Tribe Q&A: Shin-Soo Choo
Korean sensation talks about learning English, military commitment
BOARDMAN, Ohio -- Shin-Soo Choo's name had barely been announced when that familiar sound began floating through the room at Antone's Banquet Center.They weren't booing, of course. The Indians fans gathered here for the latest stop on the Tribe's winter Press Tour were saying, "Chooooo!" "You see that, Choo?" said Indians announcer and emcee Tom Hamilton. "Even in Youngstown, they know the chant." Indeed, the people of Mahoning Valley were speaking Choo's language. And he was speaking theirs. Not all that long ago, the idea of the South Korean-born Choo taking part in such an event would have been a little far-fetched, given his less-than-masterful command of the English language. "When I first came to the United States in 2000, after high school, I didn't know any English," Choo told the crowd of about 350. "All I could say was 'hi' and 'thank you.'" But Choo's come a long way, as evidenced on this night in which he did a local radio interview and participated in a Q&A session with fans. He's come a long way on the baseball field, too. Choo, 26, enters 2009 as the Indians' starting right fielder, and, as the "Choo!" chant proves, he's quickly becoming one of the Tribe's more popular players. Coming off an '08 season in which he returned from Tommy John elbow ligament replacement surgery and batted .309 with 14 homers, 28 doubles and 66 RBIs in 94 games, Choo has set a high standard for himself. "I had a good season last year after surgery," he said. "It was a surprise to me. I've really worked hard this offseason for the '09 season." The work has been done at the Indians' new Spring Training facility in Goodyear, Ariz. Choo bought a house about seven miles from the facility and moved his family, which includes his wife, Woon Mi and 3-year-old son, Alan, out west. "They love it," Choo said. "It's a lot warmer than Cleveland." Choo's Spring Training stint might be interrupted by his participation in the World Baseball Classic. He's on the provisional roster for Korea, and he hopes to get the opportunity to take part in the 16-team tournament. The final rosters must be set by Feb. 24. "I want to play," he said. "The last time I played with the flag on my chest was in high school." But Choo also knows his real responsibility in the months ahead. "I told [the Indians], 'I'm from Korea, but my job is with the Cleveland Indians,'" Choo said. "The team comes first." And the 2009 season comes before his two-year obligation to the Korean military. As an able-bodied male, Choo must serve before the age of 30. Korea is not expected to exempt the members of the country's World Baseball Classic team from their military service, as it did in 2006. But while neither he nor the Indians are saying so publicly, it's possible Choo will simply not return to his native land and therefore avoid the commitment. When the topic of his military situation came up Tuesday night, Choo said he has other priorities at the moment. "I don't want to think about it," he said. "I have to serve in 2010. I want to help my team win and make the playoffs this year, then I'll think about it." That drew a round of applause from an audience of fans who have clearly taken a liking to Choo. And the feeling is mutual. Choo has been a regular on this banquet circuit this week, and he said he's loved the opportunity to meet some fans, especially the little kids. "If I could speak better English," he said, "I'd do this every day."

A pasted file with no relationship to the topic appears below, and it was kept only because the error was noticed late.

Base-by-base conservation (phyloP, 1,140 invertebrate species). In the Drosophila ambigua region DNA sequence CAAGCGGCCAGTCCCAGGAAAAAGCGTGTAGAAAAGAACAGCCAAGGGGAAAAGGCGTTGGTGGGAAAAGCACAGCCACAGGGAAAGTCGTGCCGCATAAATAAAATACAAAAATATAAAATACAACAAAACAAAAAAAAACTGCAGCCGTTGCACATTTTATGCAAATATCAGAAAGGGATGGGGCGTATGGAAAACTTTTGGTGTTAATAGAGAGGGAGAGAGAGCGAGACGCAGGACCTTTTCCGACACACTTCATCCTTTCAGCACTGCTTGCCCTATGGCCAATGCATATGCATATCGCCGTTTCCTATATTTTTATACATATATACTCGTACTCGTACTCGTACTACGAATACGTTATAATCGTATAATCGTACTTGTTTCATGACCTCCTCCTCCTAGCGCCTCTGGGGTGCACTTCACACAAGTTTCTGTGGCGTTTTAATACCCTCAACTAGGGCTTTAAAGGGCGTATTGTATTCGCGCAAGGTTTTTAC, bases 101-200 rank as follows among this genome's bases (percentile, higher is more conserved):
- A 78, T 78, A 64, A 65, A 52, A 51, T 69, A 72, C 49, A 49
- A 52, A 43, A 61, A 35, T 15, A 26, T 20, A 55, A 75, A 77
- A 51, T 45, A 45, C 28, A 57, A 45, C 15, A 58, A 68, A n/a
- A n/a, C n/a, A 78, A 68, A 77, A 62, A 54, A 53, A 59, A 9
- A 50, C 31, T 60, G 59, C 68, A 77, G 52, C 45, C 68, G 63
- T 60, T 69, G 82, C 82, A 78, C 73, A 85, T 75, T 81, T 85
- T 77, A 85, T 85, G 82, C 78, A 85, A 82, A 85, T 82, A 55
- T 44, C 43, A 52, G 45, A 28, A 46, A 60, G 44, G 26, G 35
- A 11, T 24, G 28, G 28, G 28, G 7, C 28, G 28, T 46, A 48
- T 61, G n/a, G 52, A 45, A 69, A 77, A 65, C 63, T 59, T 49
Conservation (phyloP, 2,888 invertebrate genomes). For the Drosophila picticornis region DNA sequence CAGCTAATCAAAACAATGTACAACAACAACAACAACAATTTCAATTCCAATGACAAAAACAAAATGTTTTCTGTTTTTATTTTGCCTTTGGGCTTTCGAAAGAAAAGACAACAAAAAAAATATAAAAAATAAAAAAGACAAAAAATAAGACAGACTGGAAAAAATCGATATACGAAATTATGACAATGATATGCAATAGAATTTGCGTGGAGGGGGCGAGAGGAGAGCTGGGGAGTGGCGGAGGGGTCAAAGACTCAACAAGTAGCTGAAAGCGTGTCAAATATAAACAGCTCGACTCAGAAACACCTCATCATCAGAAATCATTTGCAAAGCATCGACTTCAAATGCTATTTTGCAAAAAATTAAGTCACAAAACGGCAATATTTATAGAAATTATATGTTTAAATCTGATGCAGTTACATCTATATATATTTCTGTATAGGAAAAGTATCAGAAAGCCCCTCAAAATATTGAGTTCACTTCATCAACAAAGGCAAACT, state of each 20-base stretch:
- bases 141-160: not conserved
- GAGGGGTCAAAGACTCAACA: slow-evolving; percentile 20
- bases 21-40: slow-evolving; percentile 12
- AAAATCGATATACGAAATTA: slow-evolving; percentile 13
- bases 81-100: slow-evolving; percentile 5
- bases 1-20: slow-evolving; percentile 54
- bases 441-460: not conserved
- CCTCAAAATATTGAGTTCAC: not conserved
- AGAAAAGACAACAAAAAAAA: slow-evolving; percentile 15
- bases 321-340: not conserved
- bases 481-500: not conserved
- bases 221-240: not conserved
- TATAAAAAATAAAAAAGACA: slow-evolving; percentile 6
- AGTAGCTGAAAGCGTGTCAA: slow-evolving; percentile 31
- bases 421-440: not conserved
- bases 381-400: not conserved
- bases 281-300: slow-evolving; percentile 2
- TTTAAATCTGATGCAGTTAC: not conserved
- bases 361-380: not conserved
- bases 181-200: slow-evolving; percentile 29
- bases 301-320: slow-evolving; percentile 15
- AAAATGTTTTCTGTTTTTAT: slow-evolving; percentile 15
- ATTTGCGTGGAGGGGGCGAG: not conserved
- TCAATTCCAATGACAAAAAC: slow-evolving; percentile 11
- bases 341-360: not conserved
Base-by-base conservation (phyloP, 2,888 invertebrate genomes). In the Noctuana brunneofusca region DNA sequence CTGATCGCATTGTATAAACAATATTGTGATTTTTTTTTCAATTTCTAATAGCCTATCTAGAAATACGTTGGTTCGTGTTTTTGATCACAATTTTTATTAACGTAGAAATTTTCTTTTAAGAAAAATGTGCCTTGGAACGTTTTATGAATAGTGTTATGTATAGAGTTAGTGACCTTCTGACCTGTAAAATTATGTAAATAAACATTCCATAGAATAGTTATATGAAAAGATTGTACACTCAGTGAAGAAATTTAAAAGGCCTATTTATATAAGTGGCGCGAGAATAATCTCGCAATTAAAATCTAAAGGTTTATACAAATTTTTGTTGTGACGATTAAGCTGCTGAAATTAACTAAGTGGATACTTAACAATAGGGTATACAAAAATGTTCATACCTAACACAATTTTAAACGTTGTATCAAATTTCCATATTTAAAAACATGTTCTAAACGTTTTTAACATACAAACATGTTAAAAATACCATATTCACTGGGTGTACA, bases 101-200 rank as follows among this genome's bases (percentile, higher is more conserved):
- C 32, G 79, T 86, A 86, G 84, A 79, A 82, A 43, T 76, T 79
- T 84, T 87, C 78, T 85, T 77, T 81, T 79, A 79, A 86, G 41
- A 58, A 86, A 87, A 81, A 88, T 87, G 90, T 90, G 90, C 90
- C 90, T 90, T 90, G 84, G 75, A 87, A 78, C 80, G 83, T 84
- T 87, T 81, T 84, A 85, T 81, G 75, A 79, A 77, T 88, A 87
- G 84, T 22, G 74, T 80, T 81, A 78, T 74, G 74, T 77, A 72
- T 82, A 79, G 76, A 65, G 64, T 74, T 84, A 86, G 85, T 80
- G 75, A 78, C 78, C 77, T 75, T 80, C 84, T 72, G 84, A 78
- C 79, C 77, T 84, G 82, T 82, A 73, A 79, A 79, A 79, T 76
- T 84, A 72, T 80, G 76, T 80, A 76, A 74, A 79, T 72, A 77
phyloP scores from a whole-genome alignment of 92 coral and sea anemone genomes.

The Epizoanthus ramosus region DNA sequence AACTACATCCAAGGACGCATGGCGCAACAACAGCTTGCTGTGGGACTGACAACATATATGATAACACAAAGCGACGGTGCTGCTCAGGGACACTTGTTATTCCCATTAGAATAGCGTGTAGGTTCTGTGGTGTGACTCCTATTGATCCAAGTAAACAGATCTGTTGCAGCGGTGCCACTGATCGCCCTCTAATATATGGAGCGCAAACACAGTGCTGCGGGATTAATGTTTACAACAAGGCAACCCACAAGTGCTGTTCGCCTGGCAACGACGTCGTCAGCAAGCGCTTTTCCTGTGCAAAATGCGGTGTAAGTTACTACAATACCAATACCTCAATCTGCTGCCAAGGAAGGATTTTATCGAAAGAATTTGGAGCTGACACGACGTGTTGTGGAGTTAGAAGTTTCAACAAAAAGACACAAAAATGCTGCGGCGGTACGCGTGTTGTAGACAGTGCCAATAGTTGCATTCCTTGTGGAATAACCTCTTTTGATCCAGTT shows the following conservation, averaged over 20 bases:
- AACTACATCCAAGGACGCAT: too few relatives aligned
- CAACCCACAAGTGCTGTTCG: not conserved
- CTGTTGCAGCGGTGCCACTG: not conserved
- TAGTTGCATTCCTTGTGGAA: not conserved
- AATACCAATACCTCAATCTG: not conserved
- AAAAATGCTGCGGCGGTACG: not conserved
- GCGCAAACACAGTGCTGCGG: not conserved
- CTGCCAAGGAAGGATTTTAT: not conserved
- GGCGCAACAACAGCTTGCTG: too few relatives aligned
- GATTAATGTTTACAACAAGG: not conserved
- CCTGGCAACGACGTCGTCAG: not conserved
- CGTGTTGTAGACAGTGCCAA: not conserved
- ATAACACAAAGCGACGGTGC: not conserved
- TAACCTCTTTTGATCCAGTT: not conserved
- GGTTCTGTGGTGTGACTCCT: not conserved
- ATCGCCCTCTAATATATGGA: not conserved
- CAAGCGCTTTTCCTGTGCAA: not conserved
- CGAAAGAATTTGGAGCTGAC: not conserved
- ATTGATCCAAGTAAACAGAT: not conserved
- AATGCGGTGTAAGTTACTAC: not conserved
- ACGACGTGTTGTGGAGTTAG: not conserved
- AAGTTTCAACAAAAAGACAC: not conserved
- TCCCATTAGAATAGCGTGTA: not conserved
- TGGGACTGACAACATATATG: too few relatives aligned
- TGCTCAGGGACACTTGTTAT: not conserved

Anthony Castrovince is a reporter for MLB.com. This story was not subject to the approval of Major League Baseball or its clubs.